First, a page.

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First Frat Brothers - 15 years later - Law Partners

Posted: Tuesday, Apr 2nd, 2013

Law partners, Paul Lewis (left) and Corey Bruning (right) stand with their Paralegal. Heidi Miller in the entry way to their offices. Before become work partners, Bruning and Lewis were college friends and were in each other’s weddings.

By Billy Stitz

When they met in the fall of 1997, Corey Bruning and Paul Lewis were just two undergraduate students at the University of South Dakota, one studying Health Care administration, and one studying Economics. 15 years later, they are partners at Bruning & Lewis Law Firm, PLLC in Flandreau.

Bruning, a Flandreau native, graduated with his economics degree and worked in Economic Services for many years, but when he got the itch to be his own boss, he turned to his old fraternity brother for help.

So Bruning returned to USD to get both his MBA and Law Degree, something that Lewis had done several years before him. “I guess he inspired me or something,” Bruning said laughing.

At the time of Bruning’s graduating, Lewis was Deputy State’s Attorney with Bill Ellingson and had been for three years, although he also didn’t start out as an attorney either. “When I graduated, I worked for Avera, but in 2008 I left them and joined Bill (Ellingson) in the fall of 2009 and started practicing law for the first time,” Lewis said. “Even though my mantra in college was ‘I am never going to practice law in my life’”.

But when Ellingson decided to step down, Lewis ran for the position unopposed. Leaving the door open for Lewis to team up with his pal to open their own private practice.

From adoption to divorce, the two of them have dealt with just about everything. “Some would argue we are the masters of nothing, but we have to know everything. Frankly, we have to be on top of our game to handle anything,” Lewis said.

Their abilities to handle any and all matters is what makes Flandreau such an appealing place for the two to practice law.

“Small town legal practice is actually incredible,” Lewis said. “We are given the opportunity to serve the needs of the people in so many different ways that somebody in Sioux Falls may not be able to do,” he added.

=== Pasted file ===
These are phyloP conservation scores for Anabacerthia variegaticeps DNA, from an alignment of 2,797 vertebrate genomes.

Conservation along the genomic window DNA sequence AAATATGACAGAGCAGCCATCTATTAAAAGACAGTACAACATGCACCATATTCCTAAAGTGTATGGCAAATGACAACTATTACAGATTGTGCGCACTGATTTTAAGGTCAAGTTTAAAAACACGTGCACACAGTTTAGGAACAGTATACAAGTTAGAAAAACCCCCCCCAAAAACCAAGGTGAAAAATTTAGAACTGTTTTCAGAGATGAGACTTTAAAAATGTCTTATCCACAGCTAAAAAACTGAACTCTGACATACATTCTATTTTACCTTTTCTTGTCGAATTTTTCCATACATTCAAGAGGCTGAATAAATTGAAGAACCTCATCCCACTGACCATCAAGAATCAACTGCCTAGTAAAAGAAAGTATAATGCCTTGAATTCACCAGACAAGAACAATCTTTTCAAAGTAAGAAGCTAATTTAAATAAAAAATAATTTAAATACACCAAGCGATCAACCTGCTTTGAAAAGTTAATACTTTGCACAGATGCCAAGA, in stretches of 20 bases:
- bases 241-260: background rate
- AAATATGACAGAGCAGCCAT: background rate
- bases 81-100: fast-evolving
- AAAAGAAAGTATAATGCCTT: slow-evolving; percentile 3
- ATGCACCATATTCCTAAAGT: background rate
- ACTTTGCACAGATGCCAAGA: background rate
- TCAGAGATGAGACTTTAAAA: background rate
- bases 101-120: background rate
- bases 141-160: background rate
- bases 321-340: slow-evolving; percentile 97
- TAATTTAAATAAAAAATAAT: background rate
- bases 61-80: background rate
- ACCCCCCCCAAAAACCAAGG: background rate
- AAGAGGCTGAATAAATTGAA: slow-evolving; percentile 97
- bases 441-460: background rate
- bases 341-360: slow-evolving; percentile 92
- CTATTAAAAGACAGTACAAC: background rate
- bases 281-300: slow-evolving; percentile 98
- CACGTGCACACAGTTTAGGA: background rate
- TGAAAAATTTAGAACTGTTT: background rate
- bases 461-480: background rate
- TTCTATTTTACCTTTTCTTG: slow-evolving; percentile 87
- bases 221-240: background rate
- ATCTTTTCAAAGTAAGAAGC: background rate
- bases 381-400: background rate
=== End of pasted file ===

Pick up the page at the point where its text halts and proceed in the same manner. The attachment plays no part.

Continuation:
And in a time where the State of South Dakota is struggling to get small town representation, the two of them joined an already busy market with four other attorneys in town. But the two of them say the relationship with the rest of the bar in Flandreau is very positive.

“I know when I need help I can call Bill (Ellingson) and he still calls me about issues,” Lewis mentioned. “I wouldn’t say that John (Shaeffer) was a mentor of mine but I knew coming up that whenever I was in a pinch, he would be there to help me out. Same goes for Bob (Pesal) and Lori (Stanford).”

With becoming the State’s Attorney, Lewis was going to need to get years of information from Ellingson’s practice to his back room before the move to their office on S.Wind Street could be complete, something that is much easier said than done.

“Bill was State’s Attorney for many years and he had amassed so many files over at that other location,” Lewis said. So they brought in a little help from the county highway department. “The county highway department did a fantastic job. I’d say in about 12 minutes they moved decades worth of information for us.” That, combined with having to tear down wallpaper that can only be described as “dated”, they were finally able to get to work.

Just under a month from moving into their new building, Bruning and Lewis had their first jury trail, something that was new to both of them.

“We are expected as soon as we pass the law to be able to handle the most complicated capital cases out there, but let’s face it, you have to learn on your feet,” Lewis said about his first ever criminal jury trail.

But things have been running smoothly so far for the two. Lewis is busy with private cases as well as being the State’s and City’s Attorney, while Bruning works in his specialties and takes everything in to become the best lawyer he can be.

“I have seen a lot more State planning work come through the door than other areas of the law and I think that makes sense since that is what my background is in,” Bruning said. “But when it comes to criminal stuff, I tend to tag along (with Lewis) to make sure that I am learning all the stuff that I can off Paul before I get thrown into the baptism by fire.”

As stated before, they do just about everything, except they aren’t able to do intellectual property cases such as patents, but the duo’s slogan sums it up pretty nicely. “Big firm capabilities with the small town feel.”

With several options for residents to use as representation, the two were quick to point out that all of the options in town are great, and all of Flandreau’s attorneys do a wonderful job, you just have to find the one that fits you best.

“You have to be comfortable with your attorney, and you have to be on the same page as them,” Bruning mentioned.

Lewis has a similar thought, “Even if we aren’t the right fit, I encourage you to stop in and see if there is something that we can do to help you out.”

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